My son nearly gave me a heart attack last night.
The market has been acting a little nuts lately. So, I got up at 1:00 this morning – about two hours earlier than my normal routine. I figured I’d get a jump on the futures trading and see if I could gain an edge on what was going to happen today.
I turned on the TV in the living room, tuned it to the Bloomberg Financial station, and I sat down on the couch.
“Ouch,” my son screamed when I sat on his legs.
“What the heck, Carson,” I responded. “Why are you sleeping on the couch? You just about scared the life out of me.”
“We need to talk, Dad,” Carson said as he wiped the sleep from his eyes and turned so he could sit upright on the couch. “I’m worried, Dad. And I wanted to talk to you about it before you locked yourself in your office this morning. I fell asleep on the couch last night so I’d wake up when you got up.”
“Alright, son,” I said. “I get it. What’s on your mind?”
“Do you remember when Mr. Owen shot himself a few years ago?” Carson asked. “Well, I’ve been watching the stock market and I’m worried something just like it might happen again.”
(Just to catch everyone up to speed, here’s a portion of the essay I wrote about Mr. Owen way back in 2010)…
I didn’t sleep at all last night.
Sometime around midnight, my 8-year-old son crawled into bed with me and my wife. When he noticed my eyes were open, he asked me a question that sent my heart racing…
“Daddy,” he asked, “why would a person kill himself?”
My son had overheard a conversation between my wife and a friend. They were talking about a neighbor who, burdened by financial concerns, drove to a nearby reservoir. As he watched the sun set behind the hills, he stuck a gun in his mouth and pulled the trigger.
I picked up my son, carried him out to the kitchen table, poured him a giant glass of milk, and tried as best I could to answer his question…
“Son,” I said, “sometimes a person forgets how valuable his life is. He gets overwhelmed by temporary concerns and problems and he doesn’t remember that God gave him the strength to overcome any challenge.”
“But Grandpa’s neighbor was a strong man,” my son replied, “and he did the same thing.”
Two months ago, my father-in-law’s neighbor – a 60-year-old police officer, six months away from retirement – came home early, pulled his car into the garage, took out his service revolver, and ended his life. We found out later he was suffering financially. He was upside-down on a number of real estate deals and on the verge of bankruptcy.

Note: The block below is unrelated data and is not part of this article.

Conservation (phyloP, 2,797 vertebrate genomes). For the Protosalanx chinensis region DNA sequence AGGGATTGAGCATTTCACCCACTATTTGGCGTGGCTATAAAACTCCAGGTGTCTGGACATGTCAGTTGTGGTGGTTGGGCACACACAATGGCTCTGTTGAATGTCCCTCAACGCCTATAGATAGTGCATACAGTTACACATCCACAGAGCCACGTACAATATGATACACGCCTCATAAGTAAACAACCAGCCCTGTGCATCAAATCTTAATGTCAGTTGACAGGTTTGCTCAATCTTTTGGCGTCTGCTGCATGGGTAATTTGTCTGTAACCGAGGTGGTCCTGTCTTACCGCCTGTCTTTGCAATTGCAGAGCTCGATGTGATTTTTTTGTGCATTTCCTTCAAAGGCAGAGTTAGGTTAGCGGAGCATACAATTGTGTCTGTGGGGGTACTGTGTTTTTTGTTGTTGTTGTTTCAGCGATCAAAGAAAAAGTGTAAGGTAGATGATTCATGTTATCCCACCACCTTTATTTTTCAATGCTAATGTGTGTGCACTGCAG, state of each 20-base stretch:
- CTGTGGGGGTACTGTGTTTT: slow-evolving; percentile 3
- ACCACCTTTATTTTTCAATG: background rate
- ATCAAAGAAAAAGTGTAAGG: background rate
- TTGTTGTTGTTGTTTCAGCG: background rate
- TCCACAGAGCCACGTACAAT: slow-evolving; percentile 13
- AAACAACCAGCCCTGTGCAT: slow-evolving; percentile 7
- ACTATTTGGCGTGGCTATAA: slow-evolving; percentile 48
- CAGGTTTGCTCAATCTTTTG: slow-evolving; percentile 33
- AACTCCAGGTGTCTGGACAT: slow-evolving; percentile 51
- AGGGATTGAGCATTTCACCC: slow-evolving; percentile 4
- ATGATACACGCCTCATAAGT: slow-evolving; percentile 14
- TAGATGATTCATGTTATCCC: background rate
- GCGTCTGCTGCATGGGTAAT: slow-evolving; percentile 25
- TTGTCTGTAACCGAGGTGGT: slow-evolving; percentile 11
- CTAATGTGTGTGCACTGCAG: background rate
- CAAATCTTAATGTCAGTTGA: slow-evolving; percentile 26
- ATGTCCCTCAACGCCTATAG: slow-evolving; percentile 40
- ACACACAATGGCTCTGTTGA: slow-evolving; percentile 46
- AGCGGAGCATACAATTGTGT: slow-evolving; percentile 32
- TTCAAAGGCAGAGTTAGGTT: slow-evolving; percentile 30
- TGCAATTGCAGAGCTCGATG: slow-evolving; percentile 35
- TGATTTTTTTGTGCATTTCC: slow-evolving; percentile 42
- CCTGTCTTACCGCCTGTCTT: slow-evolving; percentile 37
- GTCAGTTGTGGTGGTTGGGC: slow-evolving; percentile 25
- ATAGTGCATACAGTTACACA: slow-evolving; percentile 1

“You’re right, Carson” I said. “Mr. Owen was a strong man. I think he just forgot how strong he was.”
“You won’t forget, will you, Daddy?” Carson asked.
His words hit me like a Louisville Slugger across the forehead, and I finally realized why he had trouble sleeping. “Sweetheart,” I said, “I’m Hercules. I’m the strongest man in the world, and I’ll never forget it. You’re strong, too. And so is your brother, and so is Mommy. Your grandparents are strong. Your friends are strong, and your friends’ families are strong, too. And if anybody starts to forget it, we’ll be sure to remind them, OK?”
“OK, Daddy” he said, and his arms squeezed around my neck as I tucked him back into bed. I sat with him, holding his hand as he fell asleep.
Here we were, more than eight years later, sitting on the living room couch at 1:00 in the morning, worried about the same thing.
“Son,” I said. “There’s a big difference between financial concerns and life concerns. Money comes and goes. Sometimes we have a bunch of it coming in. Sometimes… not so much.
Most of us spend so much time thinking about money that we forget about the really important things we have in our lives – the things we should be truly grateful for.”
“Is that why you’re up at 1:00 in the morning, Dad?” Carson asked.
“No, son,” I smiled. “That’s why you’re up at 1:00 in the morning – to remind me of what I really ought to be thinking about.”
Carson smiled – secure in the knowledge he had delivered his message.
I smiled, too – knowing that God has blessed me with a really smart kid.
Best regards and good trading,